Reawakening the past with Parks Canada

Photos by Anne Dion

Perhaps the problem with summer in Ottawa is the abundance of opportunities we have to choose from, but never take the time to indulge in. Parks Canada believes they have the answer, with activities that get you out and about while helping people of all ages appreciate the space that surrounds them. With a rich cultural history, our city is teeming with hidden gems waiting to be found, whether you are prone to the lap of luxury, or prefer to get your hands dirty!

For starters, we are host to the Rideau Canal, a beautiful channel spanning from Kingston at Lake Ontario all the way to the Ottawa River, spindling across countryside, cityscape, and the Canadian Shield. Most Ottawa residents only experience this gorgeous UNESCO World Heritage Site in the winter, when we all pull our skates out of slumber and try to pirouette our way to Beavertails. What many seem to forget is that you can explore the canal outside of winter and that the summer months are just as picturesque, minus the snow.

Parks Canada staff are the keepers of the Rideau Canal, responsible for ensuring this ecosystem is preserved for future generations. But preservation doesn’t mean it’s completely off limits. Their Visitor Experience team decided to take us out for a day to show us just a few of the highlights that anyone can enjoy!

The day began at the Hartwell Lock station by the Experimental Farm, where we met with our chief organizer Guy Thériault, who started his career in travel and tourism media when he was just 19 years old as a lock operator right at this very station. As boats poured up and down the busy gateway, we learned about the importance of the Rideau Canal system and how it came to be.

That morning we hopped into a Voyageur Canoe, not unlike those that surveyors used when planning the canal, to be regaled with stories and factoids about one of Canada’s oldest infrastructure projects. Seasoned guides led our excursion alongside Carleton University and the Arboretum where hundreds of exotic tree species wavered, full bloom, in the wind. Gliding around Dow’s lake we learned about what Ottawa used to look like and what shaped it from rugged landscape to bustling metropolis.

With anecdotes and urban legends from our enthusiastic hosts, this oral history lesson came alive; like when we passed by the very spot where early explorers were rescued by the Anishinaabe community, or where dams were exploded to stop the Great Fire of 1870, and even where modern discoveries are still being made to this day.

Daytime and evening trips are available at this lock station, and the sunset paddles are a sure way to fall in love with the city from a new perspective. For us, a quick lunch break from local sandwich hotspot Di Rienzo Deli meant we were ready to push on to Laurier House in Sandy Hill — luckily we didn’t have to paddle there!

An Ottawa staple, there are many who have not yet had the chance to experience this historic site. It is like stepping back into the past as soon as your foot hits the wrap-around veranda, and you feel transported to a time when our nation was still in its infancy.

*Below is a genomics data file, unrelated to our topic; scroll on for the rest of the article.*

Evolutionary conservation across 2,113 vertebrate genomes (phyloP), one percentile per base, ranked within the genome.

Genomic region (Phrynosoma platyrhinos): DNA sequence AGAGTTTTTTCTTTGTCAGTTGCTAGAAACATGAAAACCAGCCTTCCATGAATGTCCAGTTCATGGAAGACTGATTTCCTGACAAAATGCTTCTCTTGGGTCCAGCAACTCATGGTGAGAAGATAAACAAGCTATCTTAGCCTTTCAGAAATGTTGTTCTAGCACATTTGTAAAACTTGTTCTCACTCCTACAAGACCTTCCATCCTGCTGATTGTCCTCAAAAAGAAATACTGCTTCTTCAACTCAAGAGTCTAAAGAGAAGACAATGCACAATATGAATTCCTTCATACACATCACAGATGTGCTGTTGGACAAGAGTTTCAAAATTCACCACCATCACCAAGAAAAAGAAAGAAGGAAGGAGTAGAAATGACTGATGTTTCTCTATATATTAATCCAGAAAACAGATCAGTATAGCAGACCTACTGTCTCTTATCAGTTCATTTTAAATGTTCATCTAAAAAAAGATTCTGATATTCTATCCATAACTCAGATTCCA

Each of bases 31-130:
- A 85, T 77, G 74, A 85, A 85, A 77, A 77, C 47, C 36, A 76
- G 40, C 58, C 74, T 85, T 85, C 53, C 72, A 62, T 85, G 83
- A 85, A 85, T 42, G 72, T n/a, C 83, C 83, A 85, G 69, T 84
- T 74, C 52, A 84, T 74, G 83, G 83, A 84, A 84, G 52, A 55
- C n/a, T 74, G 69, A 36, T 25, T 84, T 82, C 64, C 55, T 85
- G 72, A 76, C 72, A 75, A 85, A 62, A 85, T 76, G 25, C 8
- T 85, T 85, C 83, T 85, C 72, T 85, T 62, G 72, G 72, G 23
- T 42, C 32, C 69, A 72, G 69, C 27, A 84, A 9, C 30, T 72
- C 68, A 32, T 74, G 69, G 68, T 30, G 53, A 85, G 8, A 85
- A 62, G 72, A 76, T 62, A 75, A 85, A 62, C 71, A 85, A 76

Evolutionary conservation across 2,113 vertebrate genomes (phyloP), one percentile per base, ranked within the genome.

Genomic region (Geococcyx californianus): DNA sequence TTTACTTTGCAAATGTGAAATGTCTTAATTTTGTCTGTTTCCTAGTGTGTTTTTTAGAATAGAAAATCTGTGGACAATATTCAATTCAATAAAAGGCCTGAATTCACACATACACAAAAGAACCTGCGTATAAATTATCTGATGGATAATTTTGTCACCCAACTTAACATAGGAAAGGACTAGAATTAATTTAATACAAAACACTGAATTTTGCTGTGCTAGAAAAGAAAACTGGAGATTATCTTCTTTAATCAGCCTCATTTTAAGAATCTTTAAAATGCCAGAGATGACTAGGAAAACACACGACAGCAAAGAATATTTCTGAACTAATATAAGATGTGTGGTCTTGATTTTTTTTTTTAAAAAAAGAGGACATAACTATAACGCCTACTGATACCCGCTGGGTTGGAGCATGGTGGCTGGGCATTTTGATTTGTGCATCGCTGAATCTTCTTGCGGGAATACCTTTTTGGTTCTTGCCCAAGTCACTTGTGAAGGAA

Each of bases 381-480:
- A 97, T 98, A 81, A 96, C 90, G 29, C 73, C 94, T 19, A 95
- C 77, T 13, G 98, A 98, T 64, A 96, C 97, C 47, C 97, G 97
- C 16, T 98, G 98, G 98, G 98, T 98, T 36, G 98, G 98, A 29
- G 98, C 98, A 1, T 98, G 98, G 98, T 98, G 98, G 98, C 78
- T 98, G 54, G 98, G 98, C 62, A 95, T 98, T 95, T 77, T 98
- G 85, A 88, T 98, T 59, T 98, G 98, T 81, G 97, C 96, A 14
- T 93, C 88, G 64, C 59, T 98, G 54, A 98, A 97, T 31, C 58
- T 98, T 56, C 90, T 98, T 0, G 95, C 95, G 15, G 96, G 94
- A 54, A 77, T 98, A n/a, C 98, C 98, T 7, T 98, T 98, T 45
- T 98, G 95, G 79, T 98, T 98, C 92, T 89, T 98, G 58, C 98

There is a cautious quality in walking through an unfamiliar house for the first time, an almost conscious invasion of privacy to see how someone else is living. Knowing that this was home to two of the most influential men in Canada’s history gilds Laurier House in a light that refuses to let the dust settle.

Honouring the namesake of our seventh Prime Minister, Sir Wilfrid Laurier, the building is a testament to the character of its distinguished residents. Built in the late 1800’s, most of the original decor has been carefully preserved. Laurier and his wife lived here for over 20 years, and the second floor is reflective of their aristocratic interests and opulent style of design that has been graced by celebrities, world leaders, and royalty alike.

You may feel an eerie sense of someone watching, and you aren’t alone! After Laurier’s passing, the house moved into the possession of another former Prime Minister, William Lyon Mackenzie King. Lovers of mystery will want to visit the third floor, where King was believed to hold seances in order to contact spirits from beyond the grave. Much of his belongings are exactly where he left them, so don’t be surprised if a chill goes up your spine as though some spirits never left!

Though a studious and solitary man, King had the uncanny knack of receiving gifts from some of the world’s leading figures of his time, which now populate the house with stunning and regal decorum. After his death, King willed the estate to the “people of Canada” and the property was later opened to the public as it is today. Parks Canada has worked tirelessly to ensure that visitors feel the weight of life that used to inhabit this beautiful building.

Tours, reenactments, and event bookings are all available for people to experience the vivid history of Laurier House, but a personal favourite is the Sweet Picnic Tea on the Veranda. Available each Saturday by reservation, you can be pampered with delicious tea and a picnic basket of baked goods, and simply relax as your mind drifts to a long-passed era, or in my case a morning paddle!

With our guided canoe ride across a historic lake, stepping through the footsteps of Canadian leaders, and finally a taste of the sweeter things, the day was a reminder of how unique Ottawa can truly be if we just reach out and touch it.